ISLAMABAD - The Supreme Court of Pakistan Friday declared that the constitutional duty of Election Commission of Pakistan (ECP) to hold elections as required (honestly, justly, fairly) does not and cannot convert it into a power.
On this matter, a three-member of the apex court released its detailed judgment of its short order dated April 4, 2023. The judgment authored by Justice Munib Akhtar said that under Article 218(3) of the Constitution the ECP owed duty to the nation at large, to the electorates, to the political parties. Not just the petitioners, but the whole of the electorates of the Punjab and KPK provinces and the citizens are the aggrieved persons of fundamental rights under Article 17. The judgment said that Article 218(3) does not merely impose a duty to hold elections; it requires that they be held honestly, justly and fairly. The constitutional duty to hold elections as required (honestly, justly, fairly) does not, and cannot, convert the duty into a power vis-à-vis other constitutional provisions. That would, constitutionally speaking, make the Commission master of all electoral matters.
It added that the Commission is not the master but rather the forum or organ that the Constitution has chosen to perform the task that lies at the heart of constitutional democracy. The holding of elections cannot be placed at the will, i.e., power of any particular agency or forum, and howsoever, exalted its creation or position may be. Because democracy demands elections the Constitution commands elections. Democracy is meaningless without such an exercise, repeated periodically as required by the Constitution.
It further said that the other duty, of holding the elections, is imposed on the Commission, and binds the executive branch to assist it in this regard. In their own terms both duties are mandatory. But the Commission cannot read one constitutional duty as conferring upon it the constitutional power to negate the other, and thereby convert what is mandatory into something that is only directory.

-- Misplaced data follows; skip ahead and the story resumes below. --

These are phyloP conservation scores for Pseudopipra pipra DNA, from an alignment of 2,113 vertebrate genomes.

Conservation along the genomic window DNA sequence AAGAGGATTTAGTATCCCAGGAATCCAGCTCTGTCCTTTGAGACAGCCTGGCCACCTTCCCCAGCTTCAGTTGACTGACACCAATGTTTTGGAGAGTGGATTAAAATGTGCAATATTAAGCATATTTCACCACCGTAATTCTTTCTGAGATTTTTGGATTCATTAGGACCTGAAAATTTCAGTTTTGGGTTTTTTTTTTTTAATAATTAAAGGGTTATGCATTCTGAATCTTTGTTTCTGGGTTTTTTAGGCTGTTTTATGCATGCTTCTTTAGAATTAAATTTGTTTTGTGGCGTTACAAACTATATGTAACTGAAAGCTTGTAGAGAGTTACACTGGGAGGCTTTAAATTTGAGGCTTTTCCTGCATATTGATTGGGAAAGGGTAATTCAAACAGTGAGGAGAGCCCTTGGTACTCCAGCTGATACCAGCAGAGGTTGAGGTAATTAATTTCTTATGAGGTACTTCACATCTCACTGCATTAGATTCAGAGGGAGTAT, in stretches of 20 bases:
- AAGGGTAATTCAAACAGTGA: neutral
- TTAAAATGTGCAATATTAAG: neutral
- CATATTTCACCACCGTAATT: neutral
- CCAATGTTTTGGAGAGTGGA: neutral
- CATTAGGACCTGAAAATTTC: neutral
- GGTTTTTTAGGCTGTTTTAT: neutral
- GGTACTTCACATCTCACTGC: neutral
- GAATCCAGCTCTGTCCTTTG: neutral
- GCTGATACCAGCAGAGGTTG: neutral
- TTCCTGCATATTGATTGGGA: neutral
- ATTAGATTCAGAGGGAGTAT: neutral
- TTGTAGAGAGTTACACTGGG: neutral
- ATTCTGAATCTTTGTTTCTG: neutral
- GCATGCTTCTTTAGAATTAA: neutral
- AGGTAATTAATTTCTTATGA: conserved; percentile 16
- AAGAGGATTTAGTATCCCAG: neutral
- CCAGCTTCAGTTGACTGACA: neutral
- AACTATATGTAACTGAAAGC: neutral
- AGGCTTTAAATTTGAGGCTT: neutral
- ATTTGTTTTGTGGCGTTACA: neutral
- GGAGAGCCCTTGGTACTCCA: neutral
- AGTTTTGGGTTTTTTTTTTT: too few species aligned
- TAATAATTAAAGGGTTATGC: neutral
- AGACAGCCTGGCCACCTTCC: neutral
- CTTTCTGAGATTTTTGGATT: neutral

The judgment further said that the effect of an early dissolution is reflected in Article 224 itself, and of course the then Chief Ministers of Punjab and KPK Provinces exercised their respective powers in the instant case. Now, if the central submission by learned counsel for the Commission were accepted, then the latter could take the stance that in order for it to meaningfully fulfil its constitutional duty under Article 218(3) it had the power to require that all elections be held on the same day (or very close together). Indeed, that is, in effect, what was argued before the Court. If so, that would mean that the Commission has a constitutional veto power over the expressly stated power to advice dissolution. One would have the unseemly spectacle of the Prime Minister or a Chief Minister, as the case may be, coming (as it were) cap in hand to the Commission, seeking its permission or preclearance before advising dissolution. This would be a negation of the constitutional powers conferred upon them. This cannot be what is contemplated by the constitutional scheme. The judgment said that Sections 57 and 58 of Election Act, 2017 do not (nor could) empower the Commission to extend the date of the general election beyond the 90 days period. The time period(s) imposed by Article 224 for the holding of general elections cannot be extended by the Commission by reason of any overriding constitutional power claimed to be conferred upon it by Article 218(3) or in terms of the 2017 Act, and certainly not in the manner and for the duration as has been done through the impugned order. It continued that it is a matter of regret that the Commission failed to appreciate Article 220 in its true perspective, and did not fully understand its constitutional meaning and import. The constitutional relationship between the Commission and the executive authorities in the context of Article 220 unambiguously and unequivocally gives the upper hand to the former and not the latter. The court said that it is not for the Commission to seek guidance or to make best efforts. This is a negation and inversion of Article 220. It is for the Commission to exercise a constitutional power and for the executive authorities to fulfil a constitutional duty. It said that what could the Commission do if the executive authorities failed or refused to fulfil their constitutional duties under Article 220? The answer, on the constitutional and legal plane, is clear. It was not for the Commission to (metaphorically) wring its hands and then, bowed under the weight of its own professed inability to persuade or cajole the executive authorities to obey the constitutional command of Article 220, pass an unconstitutional order pushing forward the election by several months. The legal path was clear. It was for the Commission to speedily approach this Court for relief in the shape of a writ of mandamus.